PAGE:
Also, the Chinese of that period perceived oversleeping as a vice, which could be mitigated with the help of a hard pillow. Last but not least, the hollow pillows served as a great way to hide secret objects, especially at night. There was no way to steal such objects without waking up the owner.
Comparison With Other Cultures
While the use of hard pillows is prevalent in Chinese culture, other cultures around the world have their unique preferences for pillows.
In Japan, for example, people often use buckwheat pillows, which are firm and provide support to the neck and spine. In Korea, people use traditional wooden pillows, which are also firm and provide support to the neck and spine.
In the Western world, soft pillows are more commonly used for sleeping, providing a plush and comfortable experience. However, there is a growing trend towards using more supportive pillows, such as memory foam pillows, which provide similar benefits to hard pillows.
Decline in Usage
The idea of pillows in China has changed over time. Hard pillows, which were widely used in the Sui Dynasty, continued in the Tang Dynasty (618 to 906 CE) and the Five Dynasties Period (907 to 960 CE)
The pillows saw their peak during the Song (Sung) Dynasty (960 to 1279) when porcelain production was at its zenith. Their use continued in the Yuan Dynasty (1279 to 1368) and even in the Ming Dynasty (1368 to 1644).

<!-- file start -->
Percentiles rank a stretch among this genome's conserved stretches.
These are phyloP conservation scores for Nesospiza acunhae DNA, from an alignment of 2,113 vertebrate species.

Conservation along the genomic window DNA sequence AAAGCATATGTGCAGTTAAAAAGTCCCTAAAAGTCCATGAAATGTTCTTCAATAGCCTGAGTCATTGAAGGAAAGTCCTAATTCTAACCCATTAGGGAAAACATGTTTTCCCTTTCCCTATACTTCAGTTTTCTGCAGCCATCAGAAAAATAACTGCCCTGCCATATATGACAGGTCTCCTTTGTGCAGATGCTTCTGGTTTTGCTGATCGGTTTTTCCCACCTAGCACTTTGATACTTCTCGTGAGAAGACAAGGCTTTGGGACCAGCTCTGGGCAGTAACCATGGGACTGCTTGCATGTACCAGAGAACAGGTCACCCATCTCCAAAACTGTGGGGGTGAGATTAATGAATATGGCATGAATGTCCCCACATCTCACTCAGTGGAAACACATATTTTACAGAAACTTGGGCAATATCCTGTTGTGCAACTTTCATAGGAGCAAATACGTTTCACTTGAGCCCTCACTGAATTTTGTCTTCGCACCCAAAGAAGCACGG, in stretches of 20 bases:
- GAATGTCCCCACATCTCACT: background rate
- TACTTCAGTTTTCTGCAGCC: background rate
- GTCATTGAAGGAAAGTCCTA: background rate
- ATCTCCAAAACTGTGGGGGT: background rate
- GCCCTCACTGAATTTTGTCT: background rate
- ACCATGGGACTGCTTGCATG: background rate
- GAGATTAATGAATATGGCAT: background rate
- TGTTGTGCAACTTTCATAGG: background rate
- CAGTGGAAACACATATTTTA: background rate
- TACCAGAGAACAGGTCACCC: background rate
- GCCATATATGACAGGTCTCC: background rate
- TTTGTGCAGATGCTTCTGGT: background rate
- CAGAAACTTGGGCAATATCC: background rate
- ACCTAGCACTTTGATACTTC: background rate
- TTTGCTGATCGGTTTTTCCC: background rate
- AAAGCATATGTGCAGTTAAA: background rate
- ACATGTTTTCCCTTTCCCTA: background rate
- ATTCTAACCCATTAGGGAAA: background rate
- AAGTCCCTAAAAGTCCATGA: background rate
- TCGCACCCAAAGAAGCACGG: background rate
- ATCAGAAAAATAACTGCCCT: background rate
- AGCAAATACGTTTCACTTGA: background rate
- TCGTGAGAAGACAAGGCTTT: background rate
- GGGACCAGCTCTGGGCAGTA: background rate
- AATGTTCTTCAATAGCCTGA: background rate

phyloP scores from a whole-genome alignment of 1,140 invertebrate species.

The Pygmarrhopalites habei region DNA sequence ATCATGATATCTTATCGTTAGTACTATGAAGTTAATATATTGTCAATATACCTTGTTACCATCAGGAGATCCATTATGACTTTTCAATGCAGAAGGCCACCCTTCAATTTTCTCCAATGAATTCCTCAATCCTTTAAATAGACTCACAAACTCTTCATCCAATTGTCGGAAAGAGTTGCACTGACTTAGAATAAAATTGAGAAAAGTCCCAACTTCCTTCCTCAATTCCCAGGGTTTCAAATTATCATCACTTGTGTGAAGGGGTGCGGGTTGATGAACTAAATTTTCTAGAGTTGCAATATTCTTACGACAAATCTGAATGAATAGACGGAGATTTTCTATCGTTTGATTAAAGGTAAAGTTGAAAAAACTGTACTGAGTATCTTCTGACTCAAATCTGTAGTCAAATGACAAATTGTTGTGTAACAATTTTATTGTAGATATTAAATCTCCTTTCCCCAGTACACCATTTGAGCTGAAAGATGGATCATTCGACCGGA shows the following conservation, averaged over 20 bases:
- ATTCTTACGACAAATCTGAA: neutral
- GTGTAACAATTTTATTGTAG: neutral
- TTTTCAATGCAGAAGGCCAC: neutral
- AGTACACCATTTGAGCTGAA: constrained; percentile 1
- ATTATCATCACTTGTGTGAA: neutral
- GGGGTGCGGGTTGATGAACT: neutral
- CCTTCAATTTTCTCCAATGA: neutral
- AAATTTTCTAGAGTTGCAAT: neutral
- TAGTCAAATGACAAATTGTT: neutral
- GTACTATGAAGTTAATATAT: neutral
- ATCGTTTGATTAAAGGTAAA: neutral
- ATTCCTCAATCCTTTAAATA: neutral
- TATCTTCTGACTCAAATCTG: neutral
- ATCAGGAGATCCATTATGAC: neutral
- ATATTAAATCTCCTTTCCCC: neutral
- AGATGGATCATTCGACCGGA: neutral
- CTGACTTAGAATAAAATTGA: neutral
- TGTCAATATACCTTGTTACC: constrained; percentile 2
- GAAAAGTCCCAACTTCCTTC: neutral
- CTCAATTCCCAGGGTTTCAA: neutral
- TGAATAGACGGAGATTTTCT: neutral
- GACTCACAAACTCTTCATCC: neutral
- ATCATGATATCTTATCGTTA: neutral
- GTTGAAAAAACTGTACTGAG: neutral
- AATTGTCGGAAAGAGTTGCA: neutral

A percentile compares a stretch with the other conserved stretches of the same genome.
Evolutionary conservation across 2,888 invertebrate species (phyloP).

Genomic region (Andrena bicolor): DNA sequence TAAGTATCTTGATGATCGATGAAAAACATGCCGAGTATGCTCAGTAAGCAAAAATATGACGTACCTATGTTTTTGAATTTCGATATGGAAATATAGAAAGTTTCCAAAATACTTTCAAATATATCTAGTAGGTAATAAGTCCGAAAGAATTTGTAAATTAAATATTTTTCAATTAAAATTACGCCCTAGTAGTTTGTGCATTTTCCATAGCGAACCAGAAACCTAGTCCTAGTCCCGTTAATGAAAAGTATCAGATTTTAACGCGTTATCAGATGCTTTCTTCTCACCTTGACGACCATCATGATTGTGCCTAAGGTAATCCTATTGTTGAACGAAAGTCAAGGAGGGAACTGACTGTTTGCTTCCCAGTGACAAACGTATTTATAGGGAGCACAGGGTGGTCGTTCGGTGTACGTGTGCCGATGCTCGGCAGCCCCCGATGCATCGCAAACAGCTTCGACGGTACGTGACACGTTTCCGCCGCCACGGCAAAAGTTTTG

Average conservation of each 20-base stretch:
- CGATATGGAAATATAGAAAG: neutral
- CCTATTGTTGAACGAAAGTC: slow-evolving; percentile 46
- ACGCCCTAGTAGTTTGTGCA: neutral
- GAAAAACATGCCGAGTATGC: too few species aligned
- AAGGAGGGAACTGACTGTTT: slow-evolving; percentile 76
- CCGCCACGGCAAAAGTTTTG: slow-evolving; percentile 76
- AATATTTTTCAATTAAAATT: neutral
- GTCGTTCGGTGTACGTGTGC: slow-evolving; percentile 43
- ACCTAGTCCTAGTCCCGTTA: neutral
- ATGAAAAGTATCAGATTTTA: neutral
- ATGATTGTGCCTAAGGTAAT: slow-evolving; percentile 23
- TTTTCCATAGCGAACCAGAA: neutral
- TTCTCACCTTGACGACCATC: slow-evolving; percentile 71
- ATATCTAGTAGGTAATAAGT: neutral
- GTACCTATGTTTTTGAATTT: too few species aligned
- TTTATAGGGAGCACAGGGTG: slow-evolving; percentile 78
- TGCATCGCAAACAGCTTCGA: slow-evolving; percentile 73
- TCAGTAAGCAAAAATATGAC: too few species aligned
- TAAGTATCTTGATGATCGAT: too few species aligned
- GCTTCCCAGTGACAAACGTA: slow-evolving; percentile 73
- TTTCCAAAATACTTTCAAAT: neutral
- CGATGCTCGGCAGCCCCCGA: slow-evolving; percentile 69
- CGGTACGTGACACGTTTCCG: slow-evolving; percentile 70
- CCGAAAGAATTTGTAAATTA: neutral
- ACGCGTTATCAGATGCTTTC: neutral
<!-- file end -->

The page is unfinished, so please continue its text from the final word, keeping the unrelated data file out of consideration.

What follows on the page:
However, in the Qing (Ch’ing) Dynasty (1644 to 1912), their usage significantly declined as porcelain production stopped. By this time, the Chinese had also come up with techniques to make pillows from cotton and feathers.
The use of hard pillows, especially those made of porcelain, which the Chinese thought to be white gold, was limited to upper-class people and members of the royal family. Even they put a cloth on top of the pillows to maximize their comfort.
People of the lower middle class who wanted to sleep on hard pillows continued to do so using pillows made of wood and bamboo. However, eventually, the tradition died out and hard pillows were replaced by their softer, more comfortable peers from the West.
The Downside of Sleeping on Hard Pillows
Despite the long history and cultural significance, the Chinese hard pillow comes with a significant downside: sleeping on it can cause auricular pseudocysts of the ear pinna, which is uncommon, but typically painless and a benign noninflammatory swelling.
This has also been mentioned in the research paper “Treatment of Auricular Pseudocyst with Intralesional Steroid: A Study with Short-Term Follow-Up” published in the peer-reviewed medical journal ‘Clinical, Cosmetic and Investigational Dermatology.’
To conclude, the Chinese preference for hard pillows is deeply rooted in their culture and history, with many believing that sleeping on hard surfaces can promote better health and strengthen one’s character.
While hard pillows may not be suitable for everyone, they are believed to provide several benefits, such as improving posture, reducing neck and back pain, and preventing snoring.
Whether you prefer a soft or hard pillow, choosing the right type of pillow for your individual needs is essential for getting a good night’s sleep and maintaining overall health and well-being.